Wednesday, March 21, 2012

Cut Hands - Afro Noise (Very Friendly, 2011)

To "cut pure human states" and produce "the most extreme music ever recorded" was the mission William Bennett had in 1980 with his power electronics act "Whitehouse". When industrial bands like Throbbing Gristle and SPK began to calm the storms within, Bennett took his intentionally vile, lecherous and abrasive sound and visual to new heights, disturbing all who witnessed it.

More than 30 years after the inception of Whitehouse, a new project emerged, one light on the noise but heavy on the listening experiences of tastefully aged pair of ears. Cut Hands is a tribute to Bennett's interest in Congolese and Ghanaian persussion. These polyrhythmic African drum sounds are slathered in industrial reverb and complimented by delicately placed ambient textures, drones and even orchestral feeling electronics. All of these elements work incredibly well, creating a surprising groove with a full range of emotion. All this and Bennett's tactically cerebral expertise continues to shine through, never betraying his original essence.

Read full review of Cut Hands - CUT HANDS on ©

Tuesday, March 20, 2012

Nick Nicely - Psychotropia *Compilation 1980-2003* (Castle Records, 2004)

Upon first hearing Nicely's "hit" song "Hilly Fields(1892)", I was quite simply stunned. How had I not heard this before? This track might be the very reason for the early 80's UK Psych revival. In fact, in an interview, XTC frontman Andy Partridge claims that hearing Nicely prompted him to create XTC's retro-psych alter egos, the Dukes of Stratosphear.

Recognizing Nicely's influences, how he incorporated them, and who he has since influenced creates a dizzying schizophrenia. The ghost of Sgt. Pepper era John Lennon is a definitive presence, John Cale is obviously part of the formula (Paris 1919 / Hilly Fields (1892)), a smattering of original New Wave (via electronic experimentation), a hint of Gary Numan, and a solid dose of R. Stevie Moore.

Luckily, his originality has never been copied in its entirety. Robyn Hitchcock borrowed quite a bit from him, and though not fully mimicking him, I feel that Ariel Pink's Haunted Graffiti might still owe a large portion of their success to him.

This compilation contains his only official release, an EP from 1982 called "Hilly Fields (1892)", as well as unreleased and obscure recordings over a twenty year period. Enjoy and please pass this gem on.

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Monday, March 19, 2012

808s and Dark Grapes II - Main Attrakionz (Type, 2012)

The Oakland Duo of rapper/producer Squadda B and rapper MondreM.A.N. make spacey downtempo hip hop that a few years ago was affectionately dubbed "cloud rap", a sub-genre which hybridizes the most current rap beats with shoegaze and 90's Houston purple drank feel. Alongside this is a lazy and laidback vocal flow reminiscent of cool Philly vibes and classic good time summer tracks. You may be familiar with some of their contemporaries: Lil' B, Clova, Odd Future and Havoc. These performers have been on numerous mixtapes together.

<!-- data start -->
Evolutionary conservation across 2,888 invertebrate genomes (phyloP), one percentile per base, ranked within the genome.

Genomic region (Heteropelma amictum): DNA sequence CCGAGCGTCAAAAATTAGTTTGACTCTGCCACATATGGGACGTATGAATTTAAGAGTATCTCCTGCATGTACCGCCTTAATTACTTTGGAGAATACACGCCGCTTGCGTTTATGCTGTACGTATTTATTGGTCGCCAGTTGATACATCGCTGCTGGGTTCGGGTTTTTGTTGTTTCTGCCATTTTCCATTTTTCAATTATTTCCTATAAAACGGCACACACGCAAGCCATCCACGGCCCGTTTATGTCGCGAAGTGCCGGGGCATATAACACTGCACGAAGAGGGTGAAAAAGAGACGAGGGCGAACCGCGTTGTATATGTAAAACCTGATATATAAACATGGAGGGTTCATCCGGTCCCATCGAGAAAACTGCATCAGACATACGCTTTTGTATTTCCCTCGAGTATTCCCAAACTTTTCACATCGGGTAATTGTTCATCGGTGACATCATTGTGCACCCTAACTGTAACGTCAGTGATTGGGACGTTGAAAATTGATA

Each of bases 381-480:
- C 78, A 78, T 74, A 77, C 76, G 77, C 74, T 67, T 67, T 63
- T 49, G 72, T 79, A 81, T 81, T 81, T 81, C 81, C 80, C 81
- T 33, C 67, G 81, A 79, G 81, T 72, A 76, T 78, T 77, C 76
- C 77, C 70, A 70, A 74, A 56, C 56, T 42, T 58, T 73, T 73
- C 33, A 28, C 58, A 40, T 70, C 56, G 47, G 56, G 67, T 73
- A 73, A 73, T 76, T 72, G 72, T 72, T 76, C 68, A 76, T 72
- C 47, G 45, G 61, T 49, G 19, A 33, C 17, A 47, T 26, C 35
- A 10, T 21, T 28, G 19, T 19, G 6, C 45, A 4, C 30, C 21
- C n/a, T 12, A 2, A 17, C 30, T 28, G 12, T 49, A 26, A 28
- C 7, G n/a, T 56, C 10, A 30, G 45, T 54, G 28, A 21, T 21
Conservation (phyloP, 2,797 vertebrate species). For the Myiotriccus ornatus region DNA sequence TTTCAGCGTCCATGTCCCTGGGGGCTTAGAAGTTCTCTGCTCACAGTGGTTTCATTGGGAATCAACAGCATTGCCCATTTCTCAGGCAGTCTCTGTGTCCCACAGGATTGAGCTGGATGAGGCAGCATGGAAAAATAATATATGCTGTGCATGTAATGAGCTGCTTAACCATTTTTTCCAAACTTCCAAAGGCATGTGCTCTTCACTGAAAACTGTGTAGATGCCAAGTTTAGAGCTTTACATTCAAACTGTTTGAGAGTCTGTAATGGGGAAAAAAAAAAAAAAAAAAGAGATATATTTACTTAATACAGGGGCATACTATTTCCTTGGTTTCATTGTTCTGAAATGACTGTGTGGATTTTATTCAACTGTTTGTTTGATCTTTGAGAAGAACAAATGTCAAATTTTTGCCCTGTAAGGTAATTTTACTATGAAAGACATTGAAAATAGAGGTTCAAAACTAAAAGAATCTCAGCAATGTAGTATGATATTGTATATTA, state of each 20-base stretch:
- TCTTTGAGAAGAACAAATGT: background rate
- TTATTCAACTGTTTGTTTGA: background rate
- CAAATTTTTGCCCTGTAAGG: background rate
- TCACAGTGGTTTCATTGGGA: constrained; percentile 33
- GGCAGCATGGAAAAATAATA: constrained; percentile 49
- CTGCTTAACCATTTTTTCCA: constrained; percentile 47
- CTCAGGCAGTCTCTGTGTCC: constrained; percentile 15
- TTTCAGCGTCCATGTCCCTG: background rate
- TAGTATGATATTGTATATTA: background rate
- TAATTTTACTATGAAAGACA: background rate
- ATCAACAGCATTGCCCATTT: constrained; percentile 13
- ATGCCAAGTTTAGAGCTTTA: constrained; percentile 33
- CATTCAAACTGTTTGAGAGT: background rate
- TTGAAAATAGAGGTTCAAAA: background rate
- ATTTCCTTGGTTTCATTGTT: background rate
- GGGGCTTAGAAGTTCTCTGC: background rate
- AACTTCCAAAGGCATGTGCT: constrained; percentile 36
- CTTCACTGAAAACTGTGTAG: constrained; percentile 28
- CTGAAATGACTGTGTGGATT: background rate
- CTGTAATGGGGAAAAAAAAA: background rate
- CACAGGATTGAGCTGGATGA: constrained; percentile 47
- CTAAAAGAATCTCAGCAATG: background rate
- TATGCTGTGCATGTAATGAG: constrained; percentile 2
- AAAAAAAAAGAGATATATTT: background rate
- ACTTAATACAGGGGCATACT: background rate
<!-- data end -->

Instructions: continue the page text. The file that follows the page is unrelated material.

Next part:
Type has finally issued the best document of their work on vinyl. It shows them at the height of their game and also showcases the talented beat junkies Clams Casino, Friendzone, Marlee B and Keyboard Kid.

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Tuesday, March 6, 2012

Jozef van Wissem and Jim Jarmusch – Concerning the Entrance Into Eternity (Important, 2012)

I must admit, its been many years since I’ve been really pleased with a Jim Jarmusch film. I was an obsessive fan of his work in the 80′s and 90′s. From Stranger than Paradise all the way through Ghost Dog, I anticipated each release. Although I don’t care for his film work these days, I was excited to hear about his musical endeavors with the Dutch Lutist and composer, Jozef van Wissem.

Most might be surprised to hear that this is not Jarmusch’s first musical outing. It is a continuation of the work he did with Wissem on last year’s The Joy That Never Ends album. Not only that but he was keyboardist for the understandably ill-fated early 80′s New York art punk band “The Del-Byzanteens”. Knowing the latter, you may question his musical abilities, but due to his outstanding curating of his own film scores as well as ATP 2010, I do not.

Jozef van Wissem has been releasing albums for the past twelve years. He is known for a conceptual and minimal style of arcane and non-linear progressions that bridge a gap between 17th century ideas and the improvisational and cut and paste tactics of the now. Specializing in experimenting with Baroque and Renaissance forms, he somehow never compromises the traditional sound of the lute, and this is the most impressive aspect of his formula.

All that being said, how did he end up playing with Jim Jarmusch? Was it a marketing tactic or a stunt? Not in the least. Jarmusch is a competent and interesting minimal guitarist. The duo calmly work through five lengthy numbers on this record. Baroque sentiment, warm pastoral folk tomes, strong yet unspoken themes of meditation and even a track with the droning and distorted electric guitar weave a quilt of spirituality similar to the Zen ideas presented in Jarmusch’s classic film, Dead Man, yet, this time around, the Zen is replaced with a similarly subversive religious element, Gnosticism. Three titles are named after Christian mystic Emanuel Swedenborg’s work. In fact, the closing track contains a reading that seems to summarize all of the ideas they have instrumentally presented.

“He is hanging by his shiny arms, His heart an open wound. Set your eyes on the cross, Set your tongue to speak of his passion.”

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